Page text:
The most common reasons I was rejected were the following: the story took too long to get going (no sense of change or tension), my concept was clichéd (ouch), the reader didn’t care about my characters, my points of view were wobbly, I was engaged in too much telling and not showing, and finally…my story didn’t have the right feel or wasn’t the right fit for the publication.
There’s no excuse for not learning the technical craft of writing (ie: good grammar, spelling, etc.). But after that, the best piece of advice I can give to aspiring authors is to join a weekly critique group. Be prepared to read a few pages from your work-in-progress and listen to the feedback with an open mind. This feedback will help you determine what does or doesn’t work. Some criticisms will be more valuable than others and sometimes you do have to consider the source. But this weekly ‘trial by fire’ will thicken your skin like nothing else.
I’ve gone back to a manuscript and reworked the beginning to make it more compelling. I’ve added details to characters to make the reader care (hint: Teflon-coated protagonists just don’t do the trick). Instead of writing that my main character feels bad about something, I write that she swallowed hard and averted her eyes to hide the tears stinging the backs of her lids. I try to MAKE you care enough to keep reading. Remember, your writing is only precious to you…until you draw someone else into the story long enough to become emotionally invested in the outcome.
Don’t quit. Keep writing. Remember, your next rejection is just a request for more information. Pretty soon, the rejections will come fewer and fewer. And when you get your first acceptance, go outside and yell, “Hello, World! I knocked the door down with my nose!”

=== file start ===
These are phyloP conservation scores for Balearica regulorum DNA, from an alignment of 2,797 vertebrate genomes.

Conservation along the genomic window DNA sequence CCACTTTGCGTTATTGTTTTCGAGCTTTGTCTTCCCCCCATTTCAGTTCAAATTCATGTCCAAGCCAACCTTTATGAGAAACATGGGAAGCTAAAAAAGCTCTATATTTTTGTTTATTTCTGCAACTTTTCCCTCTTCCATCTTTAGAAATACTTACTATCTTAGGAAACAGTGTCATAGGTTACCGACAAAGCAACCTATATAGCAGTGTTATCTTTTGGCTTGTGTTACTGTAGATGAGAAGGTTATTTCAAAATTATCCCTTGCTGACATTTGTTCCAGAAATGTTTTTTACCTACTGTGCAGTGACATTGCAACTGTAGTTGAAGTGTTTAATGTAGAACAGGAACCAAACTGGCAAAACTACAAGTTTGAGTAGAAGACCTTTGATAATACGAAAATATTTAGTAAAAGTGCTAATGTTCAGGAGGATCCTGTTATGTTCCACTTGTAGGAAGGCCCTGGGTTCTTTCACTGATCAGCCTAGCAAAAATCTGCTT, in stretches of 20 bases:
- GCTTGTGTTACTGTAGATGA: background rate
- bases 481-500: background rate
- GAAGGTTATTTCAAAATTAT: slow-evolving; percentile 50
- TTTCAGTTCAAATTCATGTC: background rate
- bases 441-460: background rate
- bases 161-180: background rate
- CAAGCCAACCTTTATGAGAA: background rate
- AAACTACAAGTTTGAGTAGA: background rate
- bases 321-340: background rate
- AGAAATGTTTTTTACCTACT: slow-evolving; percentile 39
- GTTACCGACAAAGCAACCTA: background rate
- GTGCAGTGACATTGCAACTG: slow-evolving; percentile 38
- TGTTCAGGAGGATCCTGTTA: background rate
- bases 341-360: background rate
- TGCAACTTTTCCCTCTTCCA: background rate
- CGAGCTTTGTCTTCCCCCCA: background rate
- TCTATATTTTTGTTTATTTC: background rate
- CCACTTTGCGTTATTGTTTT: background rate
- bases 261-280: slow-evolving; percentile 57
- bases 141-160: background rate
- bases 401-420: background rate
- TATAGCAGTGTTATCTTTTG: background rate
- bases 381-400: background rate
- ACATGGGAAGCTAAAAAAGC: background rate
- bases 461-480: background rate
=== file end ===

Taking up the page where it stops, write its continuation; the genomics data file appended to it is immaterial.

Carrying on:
~ S.G. Rogers
I have some sad news to share: Drollerie Press–home to mythic fiction–is closing up shop. Read about it here.
And other bits and pieces from the writing world:
Literary Journal Submissions 101 – “To submit your latest short story, essay or poem, you’ll need a cover letter—which is much different from a query. Use these tips from inside a creative writing program to help your letter make the grade.”
How to Let Plot Guide Your Short Story – “The short story is the art of abbreviation. We aren’t dealing with the panorama of life as we might be in a novel. We’re focused. If the novel is the art of the gaze, the short story is the art of the glance. The short story’s illumination must be sudden and should suggest an ongoing life, not present it in full. A short story must immediately pull the reader out of her world and drop her into the world of the story. There’s little time for setup. We begin when everything but the action is over—at the edge of the cliff.”
Kids’Magination Magazine Submission Guidelines – “Kids’Magination Magazine, where kids can enjoy learning and reading, is open for submissions of short stories, flash and microfiction. We want stories suitable for 9 to 14 year-olds – stories that will excite the reader found in all kids, of all ages, youth and adult.”
Pongo Teen Writing – “The Pongo Teen Writing Project is a volunteer, nonprofit program for teens who are on the streets, in jail, or in other ways leading difficult lives. We love to help young people express themselves through poetry, especially teens who have never written before. (And we want to share our teaching techniques with caring adults.”